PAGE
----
I hear you about your last confession. I don’t have a specific list per se, just a smattering of films in at least three different queues + a pretty sizable stack of DVDs. Every time I watch something from Netflix, for example, I end up finding three random movies to replace it with. I don’t see this list ending anytime soon. 🙂

    You shouldn’t feel too bad about your neglected classics. I just saw Dr. No for the first time last month (only my second Bond film!), and I only saw It’s a Wonderful Life and Psycho for the first time last year. Hell, I didn’t even see Back to the Future until last summer. I don’t know how that happens.

    Fun post, Morgan. Enjoyed reading your thoughts.

    • Thanks, Eric. I don’t feel too bad about the neglected classics; I figure, it’s not like I was around when a lot of them came out, so it’s only natural that I wouldn’t have seen them. Even with those I have been around and old enough for, there’s always something else jockeying for attention.

  12. S says:

    1) For your must see list of classics, Dr. No and Star Trek 2 will definitely be worth it.
    2) Polanski should be a very talented inmate.
    3) I like Stiller but alas his range is not broad, however I do feel he plays the put upon everyman decently including getting incensed like in Meet the Parents on the plane.

    This is a fine post.

  13. Nostra says:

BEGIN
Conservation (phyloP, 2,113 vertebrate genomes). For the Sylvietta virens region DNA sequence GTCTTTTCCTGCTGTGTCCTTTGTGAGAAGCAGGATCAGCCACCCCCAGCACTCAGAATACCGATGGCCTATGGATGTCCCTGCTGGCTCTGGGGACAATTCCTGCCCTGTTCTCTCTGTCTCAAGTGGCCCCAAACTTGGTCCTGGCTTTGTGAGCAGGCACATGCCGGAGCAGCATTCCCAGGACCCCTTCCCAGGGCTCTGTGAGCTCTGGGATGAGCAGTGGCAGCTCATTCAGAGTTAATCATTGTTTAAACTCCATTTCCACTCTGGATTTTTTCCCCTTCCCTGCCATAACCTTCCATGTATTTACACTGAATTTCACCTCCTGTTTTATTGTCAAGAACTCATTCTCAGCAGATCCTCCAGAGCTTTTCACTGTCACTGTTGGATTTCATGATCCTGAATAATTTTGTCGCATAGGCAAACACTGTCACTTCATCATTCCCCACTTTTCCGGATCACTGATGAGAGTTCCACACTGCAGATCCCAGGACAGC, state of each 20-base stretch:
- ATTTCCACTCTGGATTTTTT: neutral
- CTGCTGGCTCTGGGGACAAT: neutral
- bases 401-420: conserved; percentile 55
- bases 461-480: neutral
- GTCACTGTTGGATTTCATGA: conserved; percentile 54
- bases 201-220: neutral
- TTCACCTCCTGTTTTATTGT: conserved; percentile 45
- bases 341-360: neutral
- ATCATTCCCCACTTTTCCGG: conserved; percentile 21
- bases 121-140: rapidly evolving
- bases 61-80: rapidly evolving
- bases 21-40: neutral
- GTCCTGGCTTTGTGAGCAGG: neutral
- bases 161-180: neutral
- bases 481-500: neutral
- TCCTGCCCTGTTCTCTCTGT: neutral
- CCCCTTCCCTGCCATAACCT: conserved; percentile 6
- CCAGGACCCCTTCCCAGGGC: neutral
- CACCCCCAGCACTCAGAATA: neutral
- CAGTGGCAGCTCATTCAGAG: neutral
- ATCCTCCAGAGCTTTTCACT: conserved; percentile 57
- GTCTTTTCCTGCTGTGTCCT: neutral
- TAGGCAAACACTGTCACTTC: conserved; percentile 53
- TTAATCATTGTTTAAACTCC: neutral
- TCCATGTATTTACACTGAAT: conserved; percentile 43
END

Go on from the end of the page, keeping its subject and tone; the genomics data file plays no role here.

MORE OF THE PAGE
I don’t think I ever saw Easy Rider, doesn’t seem that interesting to me, but I guess I should at least give it a try.

    Looking at the movies you haven’t seen I would pick Psycho as the first one to check out.

    I can understand you feelings about Stiller. He does seem to play the same character in each movie he’s in. Maybe except for his role in Greenberg (a movie I really did not like). I do like him in various movies (like Zoolander) though 🙂

    Strong opinion about Polanski. Guess you could download one of his movies, that way he won’t make money off it?

    I loved Last Action Hero too, that movie never gets boring. Didn’t see Johnny Mnemonic, but my sister loved it (she was a big Keanu Reeves fan). I also liked John Carter 🙂

    Interesting, that “Need to see” list, I also kind of keep track of movies I really want to see and it just keeps growing.

    • Even though I didn’t like Easy Rider, I will say it’s certainly one to try. I found it dull, but others may certainly disagree. And it is well done.

      Psycho… one of these days, certainly. I’ve enjoyed most of the Hitchcock films I’ve seen, so it’s definitely one I’m anticipating.

      It’s nice to see so much support for John Carter… when it came out, I felt a little alone in liking it so much since I just kept seeing nearly everybody bashing it. 😀